The role of emotion regulation, coping, self-reflection and insight in staff interaction with patients with a diagnosis of personality disorder in forensic settings

Inez Oostvogels*, Ilja L. Bongers, Arno Willems

*Corresponding author for this work

Research output: Contribution to journalArticleScientificpeer-review

Abstract

Accessible summary What is known on the subject? ?

Interaction between staff and patients with a diagnosis of personality disorder in forensic settings is important for quality of care, but research is lacking on what determines this interaction. What the paper adds to existing knowledge? ?

Insight, emotion-focused coping and emotion regulation of staff influence the interaction between staff and these patients. Staff who understand their own thoughts, feelings and behaviour better (more insight) needed less support, encouragement or back-up from their patients. Staff who cope by getting upset, blaming themselves or fantasizing about solutions (emotion-focused coping) on the contrary needed more support from their patients. Emotion regulation had an impact on the relation between coping and hostile staff behaviour. When staff get upset (emotion-focused coping) and try to think differently about the situation (reappraisal), this makes them behave in a more hostile manner towards their patients. When staff suppress their emotions and also distract themselves or engage in social activities (avoidance-focused coping), they behave in a less hostile manner towards their patients. What are the implications for practice? ?

In order to provide compassionate care for their patients, staff ought to be trained in self-compassion. This may help them not to get upset, blame themselves or fantasize about solutions and to understand their own thoughts, feelings and behaviour better. As a result, staff may need less support, encouragement or back-up from their patients. Context is important: Staff ought to suppress their emotions when emotions run high, but only when they also care for themselves by distracting themselves or engaging in social activities. Facing and regulating their emotions by changing what they think about the situation (reappraisal) may be more appropriate once emotions have settled down. This may help staff to remain compassionate towards their patients in the long run and avoid burn-out or compassion fatigue due to ignoring their own needs and boundaries. Introduction Research is lacking on what determines interaction between staff and patients with a diagnosis of personality disorder in forensic settings. Aim To test whether coping, self-reflection, insight and emotion regulation are related to the behaviour of staff towards these patients, and to test the possible moderating and mediating effect of emotion regulation. Method Using a cross-sectional design, 76 direct care staff of a forensic clinic completed questionnaires on all variables. Relations were tested using simple linear regression, mediation and moderation analyses. Results Insight and emotion-focused coping of staff were related to seeking less and more support from patients, respectively. Emotion regulation by reappraisal combined with emotion-focused coping was associated with more hostile behaviour by staff, and suppression combined with avoidance-focused coping with less hostile behaviour. Conclusion Insight, emotion-focused coping and emotion regulation of staff influence the quality of care of patients with a diagnosis of personality disorder in forensic settings. Future research ought to include contextual factors. Implications for practice Enhancing self-compassion may improve insight and reduce emotion-focused coping.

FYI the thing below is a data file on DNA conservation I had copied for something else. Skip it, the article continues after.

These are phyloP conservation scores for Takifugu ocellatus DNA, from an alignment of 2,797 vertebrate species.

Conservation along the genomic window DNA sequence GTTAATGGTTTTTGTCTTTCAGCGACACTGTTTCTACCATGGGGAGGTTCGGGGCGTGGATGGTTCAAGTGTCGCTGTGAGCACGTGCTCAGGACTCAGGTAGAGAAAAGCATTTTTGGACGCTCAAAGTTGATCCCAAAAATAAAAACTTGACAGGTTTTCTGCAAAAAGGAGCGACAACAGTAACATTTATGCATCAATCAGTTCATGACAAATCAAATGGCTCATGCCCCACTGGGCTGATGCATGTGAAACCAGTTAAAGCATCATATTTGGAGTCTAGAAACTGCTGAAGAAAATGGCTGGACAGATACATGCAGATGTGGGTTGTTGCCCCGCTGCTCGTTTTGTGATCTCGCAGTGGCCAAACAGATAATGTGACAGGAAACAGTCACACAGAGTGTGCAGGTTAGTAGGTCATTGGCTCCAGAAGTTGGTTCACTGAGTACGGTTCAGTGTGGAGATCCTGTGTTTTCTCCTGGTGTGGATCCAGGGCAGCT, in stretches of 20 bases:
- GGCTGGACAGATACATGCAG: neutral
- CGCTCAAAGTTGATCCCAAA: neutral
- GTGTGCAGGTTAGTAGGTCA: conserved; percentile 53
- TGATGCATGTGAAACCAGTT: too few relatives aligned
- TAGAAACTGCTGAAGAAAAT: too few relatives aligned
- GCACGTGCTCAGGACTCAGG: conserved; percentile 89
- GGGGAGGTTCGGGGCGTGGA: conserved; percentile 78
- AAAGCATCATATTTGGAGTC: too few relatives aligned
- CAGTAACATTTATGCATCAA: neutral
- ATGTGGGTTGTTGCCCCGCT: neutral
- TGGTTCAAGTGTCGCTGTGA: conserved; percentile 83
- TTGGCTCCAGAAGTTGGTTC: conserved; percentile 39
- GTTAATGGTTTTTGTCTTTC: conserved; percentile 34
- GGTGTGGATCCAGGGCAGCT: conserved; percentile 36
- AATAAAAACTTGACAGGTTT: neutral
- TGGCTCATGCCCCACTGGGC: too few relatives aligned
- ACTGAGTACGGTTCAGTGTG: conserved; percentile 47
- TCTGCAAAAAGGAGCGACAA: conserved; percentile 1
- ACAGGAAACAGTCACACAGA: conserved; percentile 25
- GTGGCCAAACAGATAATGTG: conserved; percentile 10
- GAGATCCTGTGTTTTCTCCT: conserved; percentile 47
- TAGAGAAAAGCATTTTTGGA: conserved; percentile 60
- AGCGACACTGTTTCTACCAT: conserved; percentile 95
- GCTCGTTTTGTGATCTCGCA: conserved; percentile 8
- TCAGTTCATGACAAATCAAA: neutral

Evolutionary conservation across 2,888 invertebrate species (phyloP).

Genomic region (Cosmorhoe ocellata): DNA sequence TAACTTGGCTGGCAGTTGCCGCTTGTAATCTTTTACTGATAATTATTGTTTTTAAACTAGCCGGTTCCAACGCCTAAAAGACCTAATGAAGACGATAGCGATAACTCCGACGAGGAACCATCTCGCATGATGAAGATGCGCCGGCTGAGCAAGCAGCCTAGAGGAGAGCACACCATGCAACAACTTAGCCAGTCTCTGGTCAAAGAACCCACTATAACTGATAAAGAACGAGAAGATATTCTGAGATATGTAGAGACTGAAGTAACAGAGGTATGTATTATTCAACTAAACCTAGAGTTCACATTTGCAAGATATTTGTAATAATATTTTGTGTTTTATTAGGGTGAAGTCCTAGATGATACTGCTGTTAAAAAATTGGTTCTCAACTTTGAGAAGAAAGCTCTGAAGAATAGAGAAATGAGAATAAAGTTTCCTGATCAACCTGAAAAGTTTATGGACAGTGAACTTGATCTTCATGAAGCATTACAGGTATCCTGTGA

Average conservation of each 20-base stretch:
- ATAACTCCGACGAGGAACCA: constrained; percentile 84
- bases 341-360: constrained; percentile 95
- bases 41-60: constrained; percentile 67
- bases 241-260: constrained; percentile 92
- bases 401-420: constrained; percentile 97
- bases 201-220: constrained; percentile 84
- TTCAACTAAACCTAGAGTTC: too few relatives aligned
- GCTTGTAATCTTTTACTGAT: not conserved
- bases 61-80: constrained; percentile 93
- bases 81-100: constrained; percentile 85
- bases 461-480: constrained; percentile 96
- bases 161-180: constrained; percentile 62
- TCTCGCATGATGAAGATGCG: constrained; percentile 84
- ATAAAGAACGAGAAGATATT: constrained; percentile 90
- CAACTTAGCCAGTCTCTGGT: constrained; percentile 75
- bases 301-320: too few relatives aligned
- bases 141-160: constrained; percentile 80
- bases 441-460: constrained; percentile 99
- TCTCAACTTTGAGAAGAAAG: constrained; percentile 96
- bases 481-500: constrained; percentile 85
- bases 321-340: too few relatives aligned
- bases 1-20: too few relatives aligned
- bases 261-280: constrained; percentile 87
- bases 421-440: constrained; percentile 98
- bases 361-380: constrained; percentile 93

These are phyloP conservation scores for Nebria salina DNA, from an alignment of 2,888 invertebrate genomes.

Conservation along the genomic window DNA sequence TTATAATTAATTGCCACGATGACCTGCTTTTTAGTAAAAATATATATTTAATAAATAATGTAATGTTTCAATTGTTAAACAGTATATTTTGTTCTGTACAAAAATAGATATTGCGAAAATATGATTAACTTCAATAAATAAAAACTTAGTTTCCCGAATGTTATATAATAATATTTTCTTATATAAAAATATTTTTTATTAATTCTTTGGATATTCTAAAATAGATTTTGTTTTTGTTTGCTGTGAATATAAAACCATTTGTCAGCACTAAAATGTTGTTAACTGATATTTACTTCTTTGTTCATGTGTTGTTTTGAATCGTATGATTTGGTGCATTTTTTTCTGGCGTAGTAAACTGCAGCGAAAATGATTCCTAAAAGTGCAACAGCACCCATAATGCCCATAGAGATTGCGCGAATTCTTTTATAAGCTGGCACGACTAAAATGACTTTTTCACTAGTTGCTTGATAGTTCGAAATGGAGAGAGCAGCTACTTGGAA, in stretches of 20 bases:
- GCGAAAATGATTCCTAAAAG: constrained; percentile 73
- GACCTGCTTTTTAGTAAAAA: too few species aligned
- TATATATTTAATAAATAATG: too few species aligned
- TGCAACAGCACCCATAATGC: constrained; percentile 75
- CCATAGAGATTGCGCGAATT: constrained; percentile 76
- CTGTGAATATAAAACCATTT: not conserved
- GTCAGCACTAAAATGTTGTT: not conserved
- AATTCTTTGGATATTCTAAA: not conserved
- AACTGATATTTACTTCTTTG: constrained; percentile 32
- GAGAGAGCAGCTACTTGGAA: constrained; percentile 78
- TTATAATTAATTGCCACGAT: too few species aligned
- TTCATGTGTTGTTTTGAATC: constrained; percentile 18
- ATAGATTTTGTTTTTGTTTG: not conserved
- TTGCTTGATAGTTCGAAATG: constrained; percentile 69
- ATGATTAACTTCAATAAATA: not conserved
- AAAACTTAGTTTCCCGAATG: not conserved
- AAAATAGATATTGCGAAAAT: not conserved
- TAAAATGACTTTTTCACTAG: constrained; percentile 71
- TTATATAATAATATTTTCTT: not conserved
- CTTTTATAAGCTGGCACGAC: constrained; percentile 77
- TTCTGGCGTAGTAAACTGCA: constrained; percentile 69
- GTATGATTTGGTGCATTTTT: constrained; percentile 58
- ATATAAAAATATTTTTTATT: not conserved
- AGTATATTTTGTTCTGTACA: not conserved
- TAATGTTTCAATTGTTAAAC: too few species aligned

Context is important: Taking the needs of staff into account may involve suppressing emotions combined with avoidance in a highly emotional situation while facing and reappraising the situation when emotions are low.

Original languageEnglish
Pages (from-to)582-600
JournalJournal of Psychiatric and Mental Health Nursing
Volume25
Issue number9-10
DOIs
Publication statusPublished - 2018

Keywords

  • context
  • coping
  • emotion regulation
  • forensic
  • insight
  • personality disorders
  • staff-patient interaction